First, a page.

Join InterNations

The world's largest expat community

A Comprehensive Guide on Moving to Nicaragua

  • Connect with fellow expats in Nicaragua

  • Join exciting events and groups for expats

  • Get information in our expat guides

  • Exchange tips about expat life in Nicaragua

  • Rajat Bhatnagar

    After spending my whole life as an expatriate, finding this platform and joining the Managua network made me incredibly happy.

An amazing community is waiting for you!

Meet internacional people at local events

Socialize, enjoy hobbies, and make friends

Get info, and feel at home abroad!

Relocating to Nicaragua

Despite being settled by the Spanish Empire way back in the 16th century, Nicaragua has remained somewhat closed off from the outside world for a long time. It’s fair to say that throughout the 20th century, Nicaragua was a place that only backpackers and those that wanted to go off the beaten track traveled to.

These days, however, there’s an increasing shift towards expats heading to Nicaragua to find work and a home or even to retire, and there is a wider range of tourism options, too. In fact, Nicaragua seems to be undergoing a tourism revolution, with more luxury resorts to choose from and a wider range of food options to cater to foreigners, too.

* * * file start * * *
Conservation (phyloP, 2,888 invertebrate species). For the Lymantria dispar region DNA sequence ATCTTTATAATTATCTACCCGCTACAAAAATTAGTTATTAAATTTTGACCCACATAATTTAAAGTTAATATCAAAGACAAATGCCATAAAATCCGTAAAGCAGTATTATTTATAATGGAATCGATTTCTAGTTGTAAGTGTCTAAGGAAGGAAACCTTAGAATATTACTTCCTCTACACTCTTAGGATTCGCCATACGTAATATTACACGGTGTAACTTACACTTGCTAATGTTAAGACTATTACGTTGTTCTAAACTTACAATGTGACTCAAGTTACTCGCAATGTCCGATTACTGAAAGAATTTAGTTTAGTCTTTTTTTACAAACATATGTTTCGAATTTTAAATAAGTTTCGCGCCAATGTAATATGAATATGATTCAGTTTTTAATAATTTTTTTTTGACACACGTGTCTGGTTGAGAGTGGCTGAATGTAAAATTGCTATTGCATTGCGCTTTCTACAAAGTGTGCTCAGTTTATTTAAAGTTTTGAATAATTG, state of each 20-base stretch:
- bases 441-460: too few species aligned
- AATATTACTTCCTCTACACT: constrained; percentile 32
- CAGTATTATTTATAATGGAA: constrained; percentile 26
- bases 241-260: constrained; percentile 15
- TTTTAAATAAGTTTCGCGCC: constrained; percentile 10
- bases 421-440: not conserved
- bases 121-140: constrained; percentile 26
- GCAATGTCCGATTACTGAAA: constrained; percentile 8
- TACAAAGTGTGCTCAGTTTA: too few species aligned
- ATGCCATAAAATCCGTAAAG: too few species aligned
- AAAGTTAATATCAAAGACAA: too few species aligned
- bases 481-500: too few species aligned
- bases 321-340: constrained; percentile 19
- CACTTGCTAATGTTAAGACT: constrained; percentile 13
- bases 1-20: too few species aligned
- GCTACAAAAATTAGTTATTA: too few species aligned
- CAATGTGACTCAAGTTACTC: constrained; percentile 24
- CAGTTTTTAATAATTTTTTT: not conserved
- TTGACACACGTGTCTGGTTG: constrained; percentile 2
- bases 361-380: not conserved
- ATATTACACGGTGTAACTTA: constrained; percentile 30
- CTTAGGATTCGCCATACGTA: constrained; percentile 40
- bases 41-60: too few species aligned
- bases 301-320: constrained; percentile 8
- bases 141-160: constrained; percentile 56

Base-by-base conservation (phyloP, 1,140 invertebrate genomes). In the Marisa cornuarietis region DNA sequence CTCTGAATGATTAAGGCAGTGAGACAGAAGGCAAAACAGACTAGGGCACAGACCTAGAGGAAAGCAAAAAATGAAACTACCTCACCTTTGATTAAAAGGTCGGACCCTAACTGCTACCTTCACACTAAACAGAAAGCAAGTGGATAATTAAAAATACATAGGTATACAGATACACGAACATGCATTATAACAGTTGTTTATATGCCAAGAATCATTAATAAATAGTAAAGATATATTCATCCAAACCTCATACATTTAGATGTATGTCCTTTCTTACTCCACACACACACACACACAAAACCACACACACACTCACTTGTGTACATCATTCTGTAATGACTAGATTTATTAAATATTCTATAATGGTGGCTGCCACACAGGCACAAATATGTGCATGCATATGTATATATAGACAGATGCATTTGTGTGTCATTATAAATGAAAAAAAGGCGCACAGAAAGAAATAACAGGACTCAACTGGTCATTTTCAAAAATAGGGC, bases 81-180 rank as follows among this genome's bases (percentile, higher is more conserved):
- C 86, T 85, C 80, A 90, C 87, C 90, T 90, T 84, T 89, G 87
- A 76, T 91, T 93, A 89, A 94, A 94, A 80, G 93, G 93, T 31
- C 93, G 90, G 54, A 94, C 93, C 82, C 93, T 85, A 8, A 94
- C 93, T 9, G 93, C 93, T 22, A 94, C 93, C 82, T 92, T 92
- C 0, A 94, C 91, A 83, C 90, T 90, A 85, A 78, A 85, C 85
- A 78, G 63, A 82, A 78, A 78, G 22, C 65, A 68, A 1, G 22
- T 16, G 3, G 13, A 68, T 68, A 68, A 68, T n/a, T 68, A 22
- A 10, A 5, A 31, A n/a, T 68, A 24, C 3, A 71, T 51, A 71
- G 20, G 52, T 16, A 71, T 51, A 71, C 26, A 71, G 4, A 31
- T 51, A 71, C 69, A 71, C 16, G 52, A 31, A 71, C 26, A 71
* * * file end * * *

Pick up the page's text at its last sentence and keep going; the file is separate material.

The Land and Its People

Despite covering an area of ground similar to Greece, there are vast parts of the country that remain practically uninhabited, as they are made up of ancient forests and nature reserves. The capital city of Managua is the third largest of the settlements in Central America, while León is recognized as the cultural capital of the country, with a strong literary culture, and the famous León Cathedral, which has been declared a world heritage site.

Nicaragua’s population numbers around 6 million people, and the country contains many different cultures with their own histories and traditions. Along the eastern coasts, native tribes still maintain their own traditional way of life and speak their own languages, although you’ll find throughout the rest of the country that the lingua franca is Spanish. As such, learning Spanish is fairly essential for anyone intending to settle here, and key phrases are invaluable for getting around.

In general, the local population includes people whose heritage dates back to Africa, Europe, Asian, and the Middle East, as well as indigenous peoples, so there’s a real sense of a rich and complex national identity.

The Climate in Nicaragua

You’ll find that there is some variation in the climate of Nicaragua from region to region. Regions that are at a higher altitude experience slightly cooler temperatures, in the range of 12°C to 20°C, while a few of the lower lying areas are subject temperatures of around 22°C to 30°C.

Mostly, expatriates moving to Nicaragua will encounter a tropical climate with an average of 27°C all year round. As such, it’s a good idea to look into accommodation that has inbuilt air conditioning as the heat and humidity can take some time to get used to.